Greenwich will provide enterprise Instant Messaging (IM) and team room capabilities, said Microsoft Senior Vice President Paul Flessner, and although Flessner refused to discuss a delivery timetable, Microsoft representatives had previously told me that the company planned to ship Greenwich within a few months of Win.NET Server's public release. The product will be tightly integrated into Win.NET Server and will extend the consumer-oriented IM platform we use today in Windows Messenger with features that make the technology more suitable for the enterprise.
3. DOT-TECH PERSPECTIVES
(contributed by Christa Anderson, [email protected])
Universal Description, Discovery, and Integration (UDDI) registries were designed to be dynamic, rather than static. A static UDDI registry would be no more compelling than an installation CD-ROM. If a registry's contents are dynamic, then people and applications using that registry will want to know when changes are available. With UDDI 3.0, client computers and applications can subscribe to a UDDI registry and receive notification—either through email or a Web service—of registry changes or updates as the changes occur. For example, subscribers would be notified when new businesses or services are added to a UDDI registry, or could learn about changes to existing businesses and services (including whether they disappear from the registry). Someone running a private UDDI registry could subscribe to a public registry to learn about changes to the public registry, then replicate the changes to the private registry. A portal to several registries could subscribe to those registries to keep the portal's subscribers informed about new developments.
In other words, subscription can be a handy capability. The UDDI 3.0 specification outlines how subscription services can work and describes the structures that must be in place to support them. Subscribers aren't required to subscribe to an entire registry but can choose among the businesses, services, technical descriptions, or related businesses that the registry contains. If a subscriber owns a business that a registry contains, the subscriber can be notified of changes or additions to "publisher assertions," a UDDI feature that links business entities in a registry by relationship. Subscribers to a registry typically are authorized clients for the node that houses the registry. Therefore, subscribers typically must authenticate with the node before saving subscription requests. Individual nodes, including those in the UDDI Business Registry, can establish subscription policies (e.g., supporting only a subset of subscription APIs, thus limiting the power of the subscription; charging for subscriptions; requiring authentication to subscribe).
UDDI 3.0 supports two kinds of subscription. Asynchronous subscription informs subscribers of registry changes either through email or a separate Web service called a "subscription listener." Because registries can change frequently, asynchronous subscription notifies subscribers of changes not when the changes happen but at intervals that the subscriber specifies. (However, a registry's manager can set a mandatory interval by applying a policy to the nodes that host the registry.) Asynchronous subscription keeps subscribers from drowning in information overload. Synchronous subscription, rather than relying on email or a separate service, uses an API to return registry changes to the subscriber. A subscriber might have more than one subscription, each with its own settings defined in a subscription filter structure. This subscription filter controls the information that a subscription returns and the way that the information is presented.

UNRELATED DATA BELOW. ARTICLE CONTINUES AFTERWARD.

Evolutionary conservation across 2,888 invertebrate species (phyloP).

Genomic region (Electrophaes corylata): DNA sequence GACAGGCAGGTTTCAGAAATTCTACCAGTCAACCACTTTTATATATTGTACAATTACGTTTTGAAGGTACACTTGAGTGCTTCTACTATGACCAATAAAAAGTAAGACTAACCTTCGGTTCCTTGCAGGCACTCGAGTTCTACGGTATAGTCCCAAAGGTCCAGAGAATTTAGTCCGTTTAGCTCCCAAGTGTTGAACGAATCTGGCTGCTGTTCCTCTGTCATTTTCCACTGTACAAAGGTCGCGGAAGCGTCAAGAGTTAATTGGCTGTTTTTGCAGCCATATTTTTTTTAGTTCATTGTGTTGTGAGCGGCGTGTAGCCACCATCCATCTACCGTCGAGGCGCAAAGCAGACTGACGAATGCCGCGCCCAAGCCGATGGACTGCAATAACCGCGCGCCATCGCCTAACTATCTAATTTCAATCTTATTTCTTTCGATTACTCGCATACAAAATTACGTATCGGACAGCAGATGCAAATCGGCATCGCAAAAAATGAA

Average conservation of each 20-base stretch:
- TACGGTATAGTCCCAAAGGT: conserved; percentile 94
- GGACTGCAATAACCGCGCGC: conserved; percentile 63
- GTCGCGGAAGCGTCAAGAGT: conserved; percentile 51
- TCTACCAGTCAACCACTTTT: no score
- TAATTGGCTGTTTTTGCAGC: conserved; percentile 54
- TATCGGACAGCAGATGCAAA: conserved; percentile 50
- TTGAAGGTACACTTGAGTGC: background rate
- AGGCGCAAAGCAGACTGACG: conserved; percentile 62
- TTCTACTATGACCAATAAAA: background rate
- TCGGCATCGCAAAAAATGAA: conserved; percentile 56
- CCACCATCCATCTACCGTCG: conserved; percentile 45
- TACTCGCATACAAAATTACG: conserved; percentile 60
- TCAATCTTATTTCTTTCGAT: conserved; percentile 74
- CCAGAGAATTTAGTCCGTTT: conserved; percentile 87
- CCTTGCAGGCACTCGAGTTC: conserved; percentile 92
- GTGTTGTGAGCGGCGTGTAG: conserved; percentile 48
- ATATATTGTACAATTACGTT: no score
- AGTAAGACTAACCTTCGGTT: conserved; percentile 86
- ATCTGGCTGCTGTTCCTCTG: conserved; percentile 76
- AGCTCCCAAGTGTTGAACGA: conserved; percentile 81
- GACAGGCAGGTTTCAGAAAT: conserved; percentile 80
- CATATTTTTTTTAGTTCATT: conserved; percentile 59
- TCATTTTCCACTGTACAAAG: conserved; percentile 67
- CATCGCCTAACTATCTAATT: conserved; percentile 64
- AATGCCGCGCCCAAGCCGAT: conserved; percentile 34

For more details about subscription services in UDDI 3.0, including the names of the APIs and structures that define a subscription's settings, check out the UDDI 3.0 specification at
(brought to you by Windows & .NET Magazine and its partners)
Time is running out to register for the Windows & .NET Magazine Security Road Show 2002, coming next week to Denver and San Francisco. Register now and hear Mark Minasi and Paul Thurrott address the topic on everyone's mind: security. Sign up today before it's too late!
"The Insider's Guide to IT Certification" eBook is hot off the press and contains everything you need to know to help you save time and money while preparing for certification exams from Microsoft, Cisco Systems, and CompTIA and have a successful career in IT. Get your copy of the Insider's Guide today!
November 12, 2002
1:00 p.m. EST; 10:00 a.m. PST
Unlike traditional client/server applications, .NET applications don't maintain consistent connections to their data sources, and logins can come from many sources simultaneously. In addition, data usually resides on multiple servers, rather than one database server, and in many cases, one server needs to retrieve data from other servers to satisfy a user's query. So, instead of a simple 2-way relationship between the client and server, .NET creates a web of interconnected applications and services that each handles a small part of the total solution. This 75-minute Web seminar, presented by Microsoft SQL Server expert Morris Lewis, will show you how to adapt SQL Server security to support truly distributed applications.
For other upcoming events, check out the Windows & .NET Magazine Event Calendar.
6. NEW AND IMPROVED
(contributed by Carolyn Mader, [email protected])
Prentice Hall PTR released ″Programming Perl in the .NET Environment,″ a book by Yevgeny Menaker, Michael Saltzman, and Robert J. Oberg that will help you make the most of using Perl with .NET, regardless of whether you′re familiar with Perl or .NET. The book provides code samples and a comprehensive case study to show you how to build object-oriented (OO) applications, GUIs, and database applications. The 495-page book costs $44.99. Contact Prentice Hall PTR at 800-282-0693.